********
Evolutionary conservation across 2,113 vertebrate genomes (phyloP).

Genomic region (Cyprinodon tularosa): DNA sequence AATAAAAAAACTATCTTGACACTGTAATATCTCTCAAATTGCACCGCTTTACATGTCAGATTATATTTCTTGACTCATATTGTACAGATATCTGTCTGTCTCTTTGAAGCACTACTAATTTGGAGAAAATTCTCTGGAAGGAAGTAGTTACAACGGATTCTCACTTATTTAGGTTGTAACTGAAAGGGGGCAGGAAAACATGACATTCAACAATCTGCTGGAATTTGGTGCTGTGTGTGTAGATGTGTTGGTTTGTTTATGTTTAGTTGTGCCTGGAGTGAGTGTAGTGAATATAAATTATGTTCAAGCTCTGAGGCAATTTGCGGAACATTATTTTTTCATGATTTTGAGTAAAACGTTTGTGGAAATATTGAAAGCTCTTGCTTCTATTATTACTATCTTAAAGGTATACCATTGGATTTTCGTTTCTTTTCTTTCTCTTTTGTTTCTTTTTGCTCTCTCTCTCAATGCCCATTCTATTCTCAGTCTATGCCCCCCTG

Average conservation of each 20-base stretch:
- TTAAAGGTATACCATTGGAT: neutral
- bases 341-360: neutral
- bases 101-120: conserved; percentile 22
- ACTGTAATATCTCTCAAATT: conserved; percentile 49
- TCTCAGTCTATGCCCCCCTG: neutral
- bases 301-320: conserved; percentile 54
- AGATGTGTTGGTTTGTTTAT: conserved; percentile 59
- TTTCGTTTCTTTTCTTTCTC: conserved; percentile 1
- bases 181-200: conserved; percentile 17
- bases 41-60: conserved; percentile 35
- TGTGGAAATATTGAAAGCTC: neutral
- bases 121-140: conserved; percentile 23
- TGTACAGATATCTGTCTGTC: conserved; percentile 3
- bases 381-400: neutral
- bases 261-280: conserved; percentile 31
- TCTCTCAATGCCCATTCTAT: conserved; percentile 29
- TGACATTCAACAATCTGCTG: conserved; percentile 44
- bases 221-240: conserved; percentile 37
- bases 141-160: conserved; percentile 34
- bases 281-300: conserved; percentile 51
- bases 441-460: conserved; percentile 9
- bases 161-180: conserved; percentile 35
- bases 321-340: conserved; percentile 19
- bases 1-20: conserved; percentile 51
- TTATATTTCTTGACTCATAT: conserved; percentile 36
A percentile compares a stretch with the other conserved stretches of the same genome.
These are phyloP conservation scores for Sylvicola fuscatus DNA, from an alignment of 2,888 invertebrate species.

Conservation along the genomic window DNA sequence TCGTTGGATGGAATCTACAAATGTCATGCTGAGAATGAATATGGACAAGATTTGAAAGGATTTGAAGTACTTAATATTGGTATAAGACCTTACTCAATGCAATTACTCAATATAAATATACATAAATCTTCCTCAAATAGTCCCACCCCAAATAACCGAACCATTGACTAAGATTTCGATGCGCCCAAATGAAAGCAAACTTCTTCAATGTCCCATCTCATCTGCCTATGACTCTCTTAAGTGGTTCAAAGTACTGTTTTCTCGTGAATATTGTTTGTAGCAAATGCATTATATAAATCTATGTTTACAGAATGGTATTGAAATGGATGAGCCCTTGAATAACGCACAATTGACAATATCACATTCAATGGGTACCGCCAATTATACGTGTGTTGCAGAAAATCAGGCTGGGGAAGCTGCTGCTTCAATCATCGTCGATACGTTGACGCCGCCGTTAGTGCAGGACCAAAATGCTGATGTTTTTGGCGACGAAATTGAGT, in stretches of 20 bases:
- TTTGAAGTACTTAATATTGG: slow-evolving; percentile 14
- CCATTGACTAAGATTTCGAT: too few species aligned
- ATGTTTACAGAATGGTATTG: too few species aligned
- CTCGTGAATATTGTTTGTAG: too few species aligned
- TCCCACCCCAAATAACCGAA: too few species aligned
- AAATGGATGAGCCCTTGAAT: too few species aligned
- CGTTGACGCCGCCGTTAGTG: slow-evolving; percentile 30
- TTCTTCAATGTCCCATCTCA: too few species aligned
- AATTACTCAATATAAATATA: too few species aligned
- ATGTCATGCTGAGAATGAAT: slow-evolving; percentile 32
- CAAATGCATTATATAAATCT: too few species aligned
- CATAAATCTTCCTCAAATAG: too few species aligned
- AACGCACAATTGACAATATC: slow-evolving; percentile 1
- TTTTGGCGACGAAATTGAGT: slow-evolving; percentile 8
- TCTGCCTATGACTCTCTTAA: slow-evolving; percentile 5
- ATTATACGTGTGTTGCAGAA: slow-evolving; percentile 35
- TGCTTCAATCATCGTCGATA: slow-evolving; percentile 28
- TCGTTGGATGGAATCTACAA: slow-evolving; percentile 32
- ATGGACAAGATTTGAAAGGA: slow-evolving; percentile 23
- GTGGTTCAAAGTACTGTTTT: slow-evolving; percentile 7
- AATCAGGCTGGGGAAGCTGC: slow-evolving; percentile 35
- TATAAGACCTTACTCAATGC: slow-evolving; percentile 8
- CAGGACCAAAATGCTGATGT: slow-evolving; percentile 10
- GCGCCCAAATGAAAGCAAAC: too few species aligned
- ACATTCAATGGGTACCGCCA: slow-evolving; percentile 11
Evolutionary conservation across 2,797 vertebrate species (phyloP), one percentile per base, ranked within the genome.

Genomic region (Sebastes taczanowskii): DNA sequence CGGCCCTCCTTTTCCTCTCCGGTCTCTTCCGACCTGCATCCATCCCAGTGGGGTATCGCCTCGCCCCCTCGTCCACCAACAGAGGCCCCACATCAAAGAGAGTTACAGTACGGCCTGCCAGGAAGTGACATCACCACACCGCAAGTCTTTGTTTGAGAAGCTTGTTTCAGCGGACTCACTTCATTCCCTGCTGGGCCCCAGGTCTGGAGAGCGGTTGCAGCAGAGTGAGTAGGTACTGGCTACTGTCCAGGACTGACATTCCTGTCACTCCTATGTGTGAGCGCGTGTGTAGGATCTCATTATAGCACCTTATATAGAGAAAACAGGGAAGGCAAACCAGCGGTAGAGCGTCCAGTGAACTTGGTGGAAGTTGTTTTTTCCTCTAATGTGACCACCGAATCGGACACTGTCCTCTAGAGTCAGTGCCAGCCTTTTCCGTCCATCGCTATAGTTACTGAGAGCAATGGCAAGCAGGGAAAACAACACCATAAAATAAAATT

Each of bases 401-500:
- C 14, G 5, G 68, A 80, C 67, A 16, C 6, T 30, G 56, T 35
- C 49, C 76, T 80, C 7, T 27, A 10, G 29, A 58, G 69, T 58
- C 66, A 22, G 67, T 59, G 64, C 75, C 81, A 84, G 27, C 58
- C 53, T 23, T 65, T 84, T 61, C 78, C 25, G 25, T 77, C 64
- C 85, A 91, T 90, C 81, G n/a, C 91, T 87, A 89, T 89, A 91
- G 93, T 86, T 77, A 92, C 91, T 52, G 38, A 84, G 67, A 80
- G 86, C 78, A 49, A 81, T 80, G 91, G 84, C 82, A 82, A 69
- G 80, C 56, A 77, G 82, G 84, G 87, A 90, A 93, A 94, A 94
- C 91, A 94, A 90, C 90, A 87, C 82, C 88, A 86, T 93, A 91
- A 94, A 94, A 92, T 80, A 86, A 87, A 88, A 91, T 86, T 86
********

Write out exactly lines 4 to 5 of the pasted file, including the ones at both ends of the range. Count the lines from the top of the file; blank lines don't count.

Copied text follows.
- TTAAAGGTATACCATTGGAT: neutral
- bases 341-360: neutral